The Sony 555 spent a lot of time in the shop until the extended service contract expired. The Sony's power supply failed in 1996. I kept the Sony in it's original box until around 2008 when I gave up on finding a good power supply for it.

+1 on the Toshibas. Image quality is quite superior over the Made-in-Japan Panasonics I used to use, before Panasonic quit making them in Japan around 2002. Before I went the HDD recorder route, I ran a Toshiba M785 into the ground for five years. I liked it so much I had it thoroughly refurbished at a service center in Japan for about the cost of a new one ($220), but well worth it as it looks brand new. Still have it, don't plan to get rid of it. The M785 was the top dog, and last in the Toshiba line of VCRs.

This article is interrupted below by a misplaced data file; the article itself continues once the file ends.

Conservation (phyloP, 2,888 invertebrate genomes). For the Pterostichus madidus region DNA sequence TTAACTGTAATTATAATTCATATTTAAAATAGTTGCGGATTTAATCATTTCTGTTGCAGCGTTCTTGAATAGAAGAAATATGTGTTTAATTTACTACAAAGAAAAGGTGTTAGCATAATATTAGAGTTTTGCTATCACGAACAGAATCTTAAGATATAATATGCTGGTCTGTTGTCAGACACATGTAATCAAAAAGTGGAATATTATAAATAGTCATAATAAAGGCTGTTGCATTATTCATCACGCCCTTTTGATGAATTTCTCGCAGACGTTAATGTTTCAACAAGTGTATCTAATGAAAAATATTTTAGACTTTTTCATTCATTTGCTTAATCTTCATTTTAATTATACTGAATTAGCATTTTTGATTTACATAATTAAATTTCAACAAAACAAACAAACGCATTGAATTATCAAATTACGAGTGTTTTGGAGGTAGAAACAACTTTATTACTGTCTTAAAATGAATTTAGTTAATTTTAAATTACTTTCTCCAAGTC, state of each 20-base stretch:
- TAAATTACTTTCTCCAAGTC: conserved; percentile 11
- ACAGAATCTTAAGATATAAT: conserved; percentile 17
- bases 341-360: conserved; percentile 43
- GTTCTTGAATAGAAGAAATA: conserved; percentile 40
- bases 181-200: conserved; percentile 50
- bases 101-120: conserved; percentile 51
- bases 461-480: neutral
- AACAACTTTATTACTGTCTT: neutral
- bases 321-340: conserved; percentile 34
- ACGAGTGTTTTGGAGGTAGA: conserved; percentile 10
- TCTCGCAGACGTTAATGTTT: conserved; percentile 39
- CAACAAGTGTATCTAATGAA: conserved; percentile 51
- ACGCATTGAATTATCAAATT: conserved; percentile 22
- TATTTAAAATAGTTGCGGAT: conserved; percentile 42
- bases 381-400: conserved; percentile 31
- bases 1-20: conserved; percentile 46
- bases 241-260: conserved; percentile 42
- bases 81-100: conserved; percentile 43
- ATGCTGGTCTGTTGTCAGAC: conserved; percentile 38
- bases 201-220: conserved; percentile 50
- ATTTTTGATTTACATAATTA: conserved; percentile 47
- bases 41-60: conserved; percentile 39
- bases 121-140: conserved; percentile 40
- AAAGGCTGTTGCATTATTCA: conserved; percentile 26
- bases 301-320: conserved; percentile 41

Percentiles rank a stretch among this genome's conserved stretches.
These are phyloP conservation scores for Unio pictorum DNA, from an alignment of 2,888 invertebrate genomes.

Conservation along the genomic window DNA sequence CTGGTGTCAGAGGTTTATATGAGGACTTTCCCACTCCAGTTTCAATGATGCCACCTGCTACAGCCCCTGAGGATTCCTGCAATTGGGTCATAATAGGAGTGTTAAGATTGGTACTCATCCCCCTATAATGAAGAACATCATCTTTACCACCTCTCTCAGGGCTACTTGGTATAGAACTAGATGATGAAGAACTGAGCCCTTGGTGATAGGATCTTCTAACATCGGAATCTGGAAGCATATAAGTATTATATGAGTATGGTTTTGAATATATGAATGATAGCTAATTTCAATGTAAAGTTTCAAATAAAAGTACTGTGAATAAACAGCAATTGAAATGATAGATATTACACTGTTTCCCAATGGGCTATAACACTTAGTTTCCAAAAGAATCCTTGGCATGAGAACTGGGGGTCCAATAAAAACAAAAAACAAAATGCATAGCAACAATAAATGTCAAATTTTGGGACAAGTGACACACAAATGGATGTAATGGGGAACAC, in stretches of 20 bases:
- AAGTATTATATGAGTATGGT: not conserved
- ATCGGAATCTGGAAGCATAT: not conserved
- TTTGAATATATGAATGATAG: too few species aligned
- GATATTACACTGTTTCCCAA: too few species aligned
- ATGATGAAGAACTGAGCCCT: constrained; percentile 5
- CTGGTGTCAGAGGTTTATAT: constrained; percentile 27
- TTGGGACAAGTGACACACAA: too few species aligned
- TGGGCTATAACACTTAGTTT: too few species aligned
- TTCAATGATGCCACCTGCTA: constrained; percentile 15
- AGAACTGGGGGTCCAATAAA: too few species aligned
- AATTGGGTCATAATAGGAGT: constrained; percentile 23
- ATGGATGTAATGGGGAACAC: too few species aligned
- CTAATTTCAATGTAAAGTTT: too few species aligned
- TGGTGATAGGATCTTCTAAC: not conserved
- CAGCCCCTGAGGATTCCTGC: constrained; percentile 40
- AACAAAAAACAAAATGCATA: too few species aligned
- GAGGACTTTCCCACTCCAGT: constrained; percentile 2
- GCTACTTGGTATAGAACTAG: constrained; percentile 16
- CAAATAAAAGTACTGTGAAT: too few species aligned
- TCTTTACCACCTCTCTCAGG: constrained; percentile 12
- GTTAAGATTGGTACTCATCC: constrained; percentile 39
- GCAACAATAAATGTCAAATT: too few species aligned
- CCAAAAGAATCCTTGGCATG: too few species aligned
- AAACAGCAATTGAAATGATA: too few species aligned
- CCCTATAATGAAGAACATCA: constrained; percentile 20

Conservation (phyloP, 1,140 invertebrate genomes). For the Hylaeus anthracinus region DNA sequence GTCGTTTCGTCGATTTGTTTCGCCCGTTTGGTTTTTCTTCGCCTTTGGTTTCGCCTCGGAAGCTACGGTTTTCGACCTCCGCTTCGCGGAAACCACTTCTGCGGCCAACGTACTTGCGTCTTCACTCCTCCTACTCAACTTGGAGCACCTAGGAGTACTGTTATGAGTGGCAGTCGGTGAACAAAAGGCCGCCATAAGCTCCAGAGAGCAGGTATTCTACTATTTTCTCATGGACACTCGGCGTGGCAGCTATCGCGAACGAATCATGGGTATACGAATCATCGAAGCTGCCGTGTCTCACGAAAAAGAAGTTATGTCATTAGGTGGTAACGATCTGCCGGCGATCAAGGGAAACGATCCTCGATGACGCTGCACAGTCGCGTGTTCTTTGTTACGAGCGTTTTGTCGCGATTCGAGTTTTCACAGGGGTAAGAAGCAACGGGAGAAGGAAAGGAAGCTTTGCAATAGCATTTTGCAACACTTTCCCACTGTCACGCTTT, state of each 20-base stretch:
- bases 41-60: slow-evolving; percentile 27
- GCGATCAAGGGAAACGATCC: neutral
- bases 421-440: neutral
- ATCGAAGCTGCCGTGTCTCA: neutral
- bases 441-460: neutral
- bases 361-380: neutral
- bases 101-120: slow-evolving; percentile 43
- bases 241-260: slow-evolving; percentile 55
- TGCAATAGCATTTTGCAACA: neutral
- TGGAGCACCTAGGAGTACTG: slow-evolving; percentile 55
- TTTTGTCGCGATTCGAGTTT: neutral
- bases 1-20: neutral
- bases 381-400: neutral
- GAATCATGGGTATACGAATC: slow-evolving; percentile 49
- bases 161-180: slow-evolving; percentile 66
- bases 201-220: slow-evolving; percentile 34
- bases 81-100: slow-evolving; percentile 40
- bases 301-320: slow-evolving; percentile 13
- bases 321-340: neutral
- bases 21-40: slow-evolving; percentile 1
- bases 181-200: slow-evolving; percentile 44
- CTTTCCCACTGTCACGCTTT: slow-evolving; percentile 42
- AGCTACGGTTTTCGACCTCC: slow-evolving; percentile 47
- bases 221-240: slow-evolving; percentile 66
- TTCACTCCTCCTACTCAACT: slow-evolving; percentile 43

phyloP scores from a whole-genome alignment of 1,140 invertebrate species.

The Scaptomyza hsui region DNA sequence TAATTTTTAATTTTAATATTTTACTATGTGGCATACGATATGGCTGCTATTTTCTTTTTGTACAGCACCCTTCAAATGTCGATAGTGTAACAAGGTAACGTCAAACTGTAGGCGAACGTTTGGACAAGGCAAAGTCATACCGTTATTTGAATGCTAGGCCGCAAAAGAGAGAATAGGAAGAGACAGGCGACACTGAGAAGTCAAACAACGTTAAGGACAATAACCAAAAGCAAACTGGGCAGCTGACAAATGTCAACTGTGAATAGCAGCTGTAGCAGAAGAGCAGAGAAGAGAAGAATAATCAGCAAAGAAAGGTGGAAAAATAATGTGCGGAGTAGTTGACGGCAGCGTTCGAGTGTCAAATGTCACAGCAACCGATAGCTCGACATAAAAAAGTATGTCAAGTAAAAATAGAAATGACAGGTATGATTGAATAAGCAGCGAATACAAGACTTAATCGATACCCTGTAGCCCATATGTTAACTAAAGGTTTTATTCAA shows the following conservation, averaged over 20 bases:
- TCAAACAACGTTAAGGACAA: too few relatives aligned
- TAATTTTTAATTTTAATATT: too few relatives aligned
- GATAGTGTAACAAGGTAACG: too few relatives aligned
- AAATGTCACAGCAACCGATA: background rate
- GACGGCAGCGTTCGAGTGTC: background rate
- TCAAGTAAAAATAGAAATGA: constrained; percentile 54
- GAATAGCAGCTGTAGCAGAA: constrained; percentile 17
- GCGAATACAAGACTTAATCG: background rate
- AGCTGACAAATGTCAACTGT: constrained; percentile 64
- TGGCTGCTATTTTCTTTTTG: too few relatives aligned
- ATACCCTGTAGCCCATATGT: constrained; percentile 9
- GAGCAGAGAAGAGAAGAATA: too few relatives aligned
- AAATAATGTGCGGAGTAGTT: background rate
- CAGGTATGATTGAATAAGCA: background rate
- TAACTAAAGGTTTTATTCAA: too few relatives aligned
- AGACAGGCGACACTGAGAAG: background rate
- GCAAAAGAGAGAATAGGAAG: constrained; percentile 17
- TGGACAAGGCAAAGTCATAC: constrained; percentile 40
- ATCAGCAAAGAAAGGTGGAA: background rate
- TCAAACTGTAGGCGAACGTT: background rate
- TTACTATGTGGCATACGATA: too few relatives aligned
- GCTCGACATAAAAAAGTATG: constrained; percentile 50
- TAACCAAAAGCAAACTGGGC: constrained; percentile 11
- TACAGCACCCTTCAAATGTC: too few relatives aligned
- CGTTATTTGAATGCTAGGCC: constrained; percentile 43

Couple of years ago I picked up a mint Toshiba M782 for $40 on Ebay. Wasn't working so the seller refunded my money and told me to keep it as return freight would have run over $20. I took it to a Toshiba repair center in Okinawa and they referred me to a Mom-and-Pop VCR repair shop locally. Just needed a new belt. Repair cost was $80 but it's working like brand new now.

I dubbed a favorite VHS recording over to my HDD recorder and archived it on DVD. Of course the overall PQ after the dual dubbing isn't on a par with DVD, but what amazed me is how excellent the audio dubbed over. Quite impressive in detail and gain. Of course I used a Toshiba RD-XS HDD recorder smile.gif.

Couple of years ago these Toshiba VCR units might show up on Ebay once in a blue moon, but very rare these days.